The third opening was more appealing, but only in comparison. A short passageway opened into another chamber, smaller and darker than the mouth chamber. Freya immediately noticed the rounded, egg-shaped objects, each twice her height, dangling from the ceiling like huge, obscene fruit. The floor sagged towards a central, sphincter-like opening, a circular hole large enough for a person to fall through. The air was so cold her breath fogged.

Gathan half-walked, half-slid towards the hole in the floor, beckoning Freya to follow him. “Don’t slip,” he warned.

She eyed the large shapes crowding the narrow space. Each was an elongated, pear-shaped bulb. Veined, paper-thin wings, slick with moisture, sprouted from flukes and furled tightly around each seedpod. Like everything else inside the angel, they gave off the same pungent, sweet smell. She remembered the scent of the Ascension Tree as she had gripped it. Had it grown from a seed like these? She had never heard of a tree turning into an angel… but then, it hadn’t really felt like a tree, had it, up close?

Gathan stared down into the hole at the center of the floor. He motioned Freya towards him. She approached as close as she dared. An icy cold blast swirled around her. Through the opening, she saw a ragged carpet of cloud or mist, barely visible in the dark. There was no sign of Thranrak’s festival lights.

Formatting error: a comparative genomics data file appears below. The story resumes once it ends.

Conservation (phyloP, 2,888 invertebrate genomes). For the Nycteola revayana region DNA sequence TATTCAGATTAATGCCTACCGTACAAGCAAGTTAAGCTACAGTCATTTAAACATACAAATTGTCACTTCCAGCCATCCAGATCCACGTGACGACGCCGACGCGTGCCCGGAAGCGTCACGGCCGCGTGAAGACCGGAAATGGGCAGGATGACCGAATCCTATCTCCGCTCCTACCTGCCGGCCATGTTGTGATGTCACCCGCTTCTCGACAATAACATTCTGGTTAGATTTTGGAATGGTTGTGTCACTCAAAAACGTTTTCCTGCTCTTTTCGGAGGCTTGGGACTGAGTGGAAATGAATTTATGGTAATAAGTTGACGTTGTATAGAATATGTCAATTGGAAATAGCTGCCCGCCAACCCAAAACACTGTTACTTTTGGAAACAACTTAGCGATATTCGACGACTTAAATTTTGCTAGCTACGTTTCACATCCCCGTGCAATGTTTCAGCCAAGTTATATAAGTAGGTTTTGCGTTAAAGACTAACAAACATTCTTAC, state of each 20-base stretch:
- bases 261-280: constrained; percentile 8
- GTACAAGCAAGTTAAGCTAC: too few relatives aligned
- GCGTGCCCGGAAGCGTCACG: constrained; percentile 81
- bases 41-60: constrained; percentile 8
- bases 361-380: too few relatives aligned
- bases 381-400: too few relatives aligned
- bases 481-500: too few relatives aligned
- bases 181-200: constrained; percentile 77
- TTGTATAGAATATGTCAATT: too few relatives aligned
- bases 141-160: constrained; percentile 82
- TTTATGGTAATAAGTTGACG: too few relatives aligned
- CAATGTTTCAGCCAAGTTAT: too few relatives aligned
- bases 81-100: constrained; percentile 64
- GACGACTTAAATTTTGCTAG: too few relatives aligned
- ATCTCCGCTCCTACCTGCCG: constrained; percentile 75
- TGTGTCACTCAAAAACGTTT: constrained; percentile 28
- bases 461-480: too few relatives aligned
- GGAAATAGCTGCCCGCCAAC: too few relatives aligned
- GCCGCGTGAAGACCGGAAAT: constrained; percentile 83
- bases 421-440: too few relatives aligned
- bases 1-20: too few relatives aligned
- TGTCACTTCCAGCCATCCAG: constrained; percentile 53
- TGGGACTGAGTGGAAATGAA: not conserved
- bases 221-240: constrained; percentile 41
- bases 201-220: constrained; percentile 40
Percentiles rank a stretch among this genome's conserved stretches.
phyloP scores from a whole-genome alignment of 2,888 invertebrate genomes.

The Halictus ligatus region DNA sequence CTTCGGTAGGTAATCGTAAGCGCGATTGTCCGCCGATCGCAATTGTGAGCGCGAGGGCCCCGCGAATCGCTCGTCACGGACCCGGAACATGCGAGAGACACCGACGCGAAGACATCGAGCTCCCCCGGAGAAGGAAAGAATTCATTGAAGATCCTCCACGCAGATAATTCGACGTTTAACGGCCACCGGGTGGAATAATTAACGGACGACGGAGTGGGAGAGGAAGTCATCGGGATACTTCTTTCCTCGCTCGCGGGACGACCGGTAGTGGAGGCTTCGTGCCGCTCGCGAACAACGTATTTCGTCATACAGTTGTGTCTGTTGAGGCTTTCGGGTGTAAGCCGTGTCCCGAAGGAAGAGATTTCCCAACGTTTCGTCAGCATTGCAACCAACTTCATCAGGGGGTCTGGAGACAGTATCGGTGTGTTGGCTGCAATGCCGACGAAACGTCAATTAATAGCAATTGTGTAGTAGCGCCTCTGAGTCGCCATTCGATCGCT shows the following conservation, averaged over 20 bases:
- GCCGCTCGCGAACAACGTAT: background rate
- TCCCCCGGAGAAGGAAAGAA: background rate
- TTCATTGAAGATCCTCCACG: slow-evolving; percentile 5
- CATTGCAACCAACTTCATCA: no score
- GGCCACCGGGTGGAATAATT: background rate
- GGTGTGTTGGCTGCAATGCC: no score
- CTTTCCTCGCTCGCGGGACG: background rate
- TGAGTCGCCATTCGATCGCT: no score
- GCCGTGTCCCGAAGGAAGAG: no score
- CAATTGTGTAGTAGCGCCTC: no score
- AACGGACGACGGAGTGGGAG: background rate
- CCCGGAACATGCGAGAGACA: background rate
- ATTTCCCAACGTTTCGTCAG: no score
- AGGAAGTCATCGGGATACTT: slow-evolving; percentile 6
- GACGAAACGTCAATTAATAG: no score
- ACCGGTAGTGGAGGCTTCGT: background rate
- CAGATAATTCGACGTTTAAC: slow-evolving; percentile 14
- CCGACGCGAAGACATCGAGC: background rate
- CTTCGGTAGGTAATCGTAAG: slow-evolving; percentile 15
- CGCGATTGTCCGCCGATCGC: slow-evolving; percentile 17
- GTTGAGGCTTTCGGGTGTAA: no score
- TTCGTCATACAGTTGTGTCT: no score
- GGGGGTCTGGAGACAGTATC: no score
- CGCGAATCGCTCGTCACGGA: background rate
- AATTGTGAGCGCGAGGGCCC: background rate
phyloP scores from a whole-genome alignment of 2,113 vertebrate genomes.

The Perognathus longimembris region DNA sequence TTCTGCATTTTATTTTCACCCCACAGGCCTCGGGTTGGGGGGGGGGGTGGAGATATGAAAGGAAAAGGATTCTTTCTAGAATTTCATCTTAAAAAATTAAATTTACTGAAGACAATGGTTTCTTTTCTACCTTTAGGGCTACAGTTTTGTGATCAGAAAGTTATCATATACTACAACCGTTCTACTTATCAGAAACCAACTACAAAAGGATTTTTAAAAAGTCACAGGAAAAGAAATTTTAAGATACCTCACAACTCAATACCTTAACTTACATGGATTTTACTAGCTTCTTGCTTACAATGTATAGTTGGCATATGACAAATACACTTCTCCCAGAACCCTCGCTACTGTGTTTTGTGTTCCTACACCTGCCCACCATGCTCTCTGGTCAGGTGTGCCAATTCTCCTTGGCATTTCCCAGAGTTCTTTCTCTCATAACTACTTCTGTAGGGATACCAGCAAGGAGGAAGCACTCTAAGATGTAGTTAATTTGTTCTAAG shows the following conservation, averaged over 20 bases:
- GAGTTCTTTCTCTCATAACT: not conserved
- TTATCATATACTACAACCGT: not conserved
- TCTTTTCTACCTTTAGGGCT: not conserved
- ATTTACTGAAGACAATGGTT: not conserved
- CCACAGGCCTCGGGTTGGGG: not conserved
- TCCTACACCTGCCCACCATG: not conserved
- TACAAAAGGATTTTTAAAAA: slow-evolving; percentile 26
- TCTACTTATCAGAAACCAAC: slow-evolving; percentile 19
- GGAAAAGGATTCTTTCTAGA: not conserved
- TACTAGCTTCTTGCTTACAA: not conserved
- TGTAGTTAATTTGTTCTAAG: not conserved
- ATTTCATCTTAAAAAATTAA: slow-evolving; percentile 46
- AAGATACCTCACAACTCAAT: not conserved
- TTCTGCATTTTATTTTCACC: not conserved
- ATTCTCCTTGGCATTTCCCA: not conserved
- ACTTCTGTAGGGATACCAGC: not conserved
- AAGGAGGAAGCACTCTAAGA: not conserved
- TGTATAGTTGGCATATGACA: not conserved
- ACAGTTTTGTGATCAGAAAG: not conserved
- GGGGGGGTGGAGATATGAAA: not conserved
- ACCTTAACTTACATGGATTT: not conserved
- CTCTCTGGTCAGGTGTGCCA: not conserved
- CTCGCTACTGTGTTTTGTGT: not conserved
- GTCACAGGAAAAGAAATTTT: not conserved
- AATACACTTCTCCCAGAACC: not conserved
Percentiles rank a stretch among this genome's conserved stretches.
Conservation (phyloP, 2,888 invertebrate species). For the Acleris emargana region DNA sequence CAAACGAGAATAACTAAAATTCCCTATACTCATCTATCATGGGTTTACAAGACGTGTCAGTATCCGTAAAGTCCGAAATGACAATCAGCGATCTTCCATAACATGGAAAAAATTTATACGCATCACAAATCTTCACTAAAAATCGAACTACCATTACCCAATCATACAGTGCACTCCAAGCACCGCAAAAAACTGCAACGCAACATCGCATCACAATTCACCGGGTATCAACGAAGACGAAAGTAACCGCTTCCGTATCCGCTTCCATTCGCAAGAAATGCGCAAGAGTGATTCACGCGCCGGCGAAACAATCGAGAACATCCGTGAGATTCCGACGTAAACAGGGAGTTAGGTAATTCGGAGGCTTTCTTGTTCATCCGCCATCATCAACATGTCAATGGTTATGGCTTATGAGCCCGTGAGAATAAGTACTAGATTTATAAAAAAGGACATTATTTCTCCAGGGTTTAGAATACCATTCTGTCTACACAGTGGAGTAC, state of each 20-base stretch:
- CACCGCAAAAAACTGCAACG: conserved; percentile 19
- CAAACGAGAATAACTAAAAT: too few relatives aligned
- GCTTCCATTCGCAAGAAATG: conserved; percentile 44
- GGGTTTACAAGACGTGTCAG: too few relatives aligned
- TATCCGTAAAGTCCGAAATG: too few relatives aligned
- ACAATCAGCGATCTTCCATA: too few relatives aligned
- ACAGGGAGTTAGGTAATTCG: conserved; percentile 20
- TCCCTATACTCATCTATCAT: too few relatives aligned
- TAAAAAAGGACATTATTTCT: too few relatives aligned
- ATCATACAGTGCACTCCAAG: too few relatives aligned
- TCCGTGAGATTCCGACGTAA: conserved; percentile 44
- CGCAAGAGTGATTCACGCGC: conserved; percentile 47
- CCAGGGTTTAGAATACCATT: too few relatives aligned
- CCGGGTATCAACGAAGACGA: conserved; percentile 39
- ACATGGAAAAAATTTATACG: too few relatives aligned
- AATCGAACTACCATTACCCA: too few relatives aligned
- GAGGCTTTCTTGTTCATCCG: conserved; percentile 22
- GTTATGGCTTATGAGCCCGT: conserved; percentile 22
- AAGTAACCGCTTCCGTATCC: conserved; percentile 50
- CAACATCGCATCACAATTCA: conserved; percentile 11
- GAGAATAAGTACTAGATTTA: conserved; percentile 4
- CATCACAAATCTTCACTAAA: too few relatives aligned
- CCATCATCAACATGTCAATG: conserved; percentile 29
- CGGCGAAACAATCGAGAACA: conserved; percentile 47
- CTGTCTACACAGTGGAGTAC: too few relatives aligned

“This is our way out,” Gathan said.

Freya eyed the hole uncertainly. “It’s a long way down.”

Gathan crawled over to the seedpod closest to the hole. It had separated from its stalk and sagged on the floor. “These have got wings — see?” He peeled off a gossamer section. “You ever watch those chute-gliders above Throndak Head on calm summer evenings?” He tugged at the translucent material. “This stuff is strong. I reckon we can ride one of these all the way down to the ground.”

Freya grimaced. “You’re crazy.”

“Look — I’ve been searching for a way out for days. I’ve thought about sliding down the tentacles, or jumping out over open water, or even asking the sorcerer to bring the angel down to land… trust me: this is the only way.” Gathan eyed Freya with growing exasperation. “You want to stay here and grub around like those crazed apes? We don’t belong here. The angel doesn’t know or care about us; we’re like stowed away rats. We have to find a way off.”

He drew a small knife from a pocket in his shorts, hefted the net he had retrieved from his wrecked boat, and began to saw at it. Freya watched as he fashioned a makeshift harness. He strung the net around the fallen seedpod, taking care not to snag the wings. He checked and tightened the knots, his face furrowed with concentration. He hummed a shanty as he worked. Eventually, he stood back to admire his handiwork. He grinned at Freya. “There. We’re ready to fly.”

She pointed back in the direction of the chamber with the teeth. “We can’t just leave the sorcerer in there, doing whatever he’s doing to the angel.”

As Gathan had worked, she had grown increasingly agitated. She couldn’t understand why the angel had allowed itself to be harmed by the sorcerer. Surely the divine entity had some means of defense? Was it even aware it was under attack?

Gathan’s smile disappeared. “There’s nothing we can do about it.”

“But he’s damaging the angel! He’s… he’s the cause of all this. He’s ruined what’s supposed to happen!”